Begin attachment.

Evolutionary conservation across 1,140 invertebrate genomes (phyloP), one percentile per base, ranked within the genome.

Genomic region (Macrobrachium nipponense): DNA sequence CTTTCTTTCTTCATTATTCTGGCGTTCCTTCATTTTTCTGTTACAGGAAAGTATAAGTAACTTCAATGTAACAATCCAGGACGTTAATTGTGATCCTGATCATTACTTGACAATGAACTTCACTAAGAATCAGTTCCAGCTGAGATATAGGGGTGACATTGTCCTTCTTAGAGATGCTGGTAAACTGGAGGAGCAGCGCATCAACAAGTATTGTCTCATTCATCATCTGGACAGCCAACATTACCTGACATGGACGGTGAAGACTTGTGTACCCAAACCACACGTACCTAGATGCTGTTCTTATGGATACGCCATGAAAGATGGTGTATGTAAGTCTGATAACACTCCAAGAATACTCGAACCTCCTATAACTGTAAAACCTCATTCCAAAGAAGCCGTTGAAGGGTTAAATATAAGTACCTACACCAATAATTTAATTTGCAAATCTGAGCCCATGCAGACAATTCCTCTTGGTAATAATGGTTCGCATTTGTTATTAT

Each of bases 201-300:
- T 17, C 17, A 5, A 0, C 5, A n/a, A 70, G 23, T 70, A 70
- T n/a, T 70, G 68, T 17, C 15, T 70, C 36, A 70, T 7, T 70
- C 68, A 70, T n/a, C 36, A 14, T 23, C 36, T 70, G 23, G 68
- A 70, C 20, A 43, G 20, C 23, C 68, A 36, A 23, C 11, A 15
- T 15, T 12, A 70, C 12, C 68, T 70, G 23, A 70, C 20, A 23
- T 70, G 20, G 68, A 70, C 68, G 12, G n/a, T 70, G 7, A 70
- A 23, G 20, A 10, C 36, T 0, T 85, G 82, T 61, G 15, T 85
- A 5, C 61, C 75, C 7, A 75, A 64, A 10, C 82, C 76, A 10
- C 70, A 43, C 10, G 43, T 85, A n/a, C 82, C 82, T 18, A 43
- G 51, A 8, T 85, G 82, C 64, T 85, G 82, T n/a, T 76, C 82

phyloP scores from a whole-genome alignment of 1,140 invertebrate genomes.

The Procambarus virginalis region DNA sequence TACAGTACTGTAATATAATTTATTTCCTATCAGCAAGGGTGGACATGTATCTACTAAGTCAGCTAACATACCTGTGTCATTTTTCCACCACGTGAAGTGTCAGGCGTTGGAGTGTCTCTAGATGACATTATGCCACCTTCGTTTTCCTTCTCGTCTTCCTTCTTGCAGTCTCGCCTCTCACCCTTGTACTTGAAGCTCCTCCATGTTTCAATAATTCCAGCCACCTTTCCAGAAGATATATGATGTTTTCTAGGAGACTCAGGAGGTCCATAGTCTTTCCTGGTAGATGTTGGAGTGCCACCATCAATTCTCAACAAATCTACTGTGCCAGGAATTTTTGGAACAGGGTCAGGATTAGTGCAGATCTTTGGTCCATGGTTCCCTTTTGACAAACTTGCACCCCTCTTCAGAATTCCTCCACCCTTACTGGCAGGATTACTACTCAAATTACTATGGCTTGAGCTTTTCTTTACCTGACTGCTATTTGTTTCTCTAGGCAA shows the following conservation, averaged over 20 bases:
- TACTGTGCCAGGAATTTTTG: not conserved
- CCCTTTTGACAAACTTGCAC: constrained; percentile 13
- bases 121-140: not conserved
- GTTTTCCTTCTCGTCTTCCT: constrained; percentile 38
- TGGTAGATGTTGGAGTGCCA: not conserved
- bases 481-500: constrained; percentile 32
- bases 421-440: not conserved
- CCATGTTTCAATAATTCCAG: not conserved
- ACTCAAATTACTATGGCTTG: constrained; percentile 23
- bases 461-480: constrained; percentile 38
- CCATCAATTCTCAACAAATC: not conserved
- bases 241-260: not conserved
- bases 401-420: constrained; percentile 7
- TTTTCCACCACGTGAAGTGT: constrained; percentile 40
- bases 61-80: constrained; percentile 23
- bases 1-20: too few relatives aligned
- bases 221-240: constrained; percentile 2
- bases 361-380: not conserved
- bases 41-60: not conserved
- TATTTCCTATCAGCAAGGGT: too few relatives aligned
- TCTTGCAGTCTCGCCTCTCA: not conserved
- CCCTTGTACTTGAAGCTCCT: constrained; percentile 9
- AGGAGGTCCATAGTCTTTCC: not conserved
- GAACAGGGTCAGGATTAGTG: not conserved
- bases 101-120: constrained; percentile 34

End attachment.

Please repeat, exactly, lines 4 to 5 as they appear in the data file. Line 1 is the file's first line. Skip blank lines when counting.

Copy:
- T 17, C 17, A 5, A 0, C 5, A n/a, A 70, G 23, T 70, A 70
- T n/a, T 70, G 68, T 17, C 15, T 70, C 36, A 70, T 7, T 70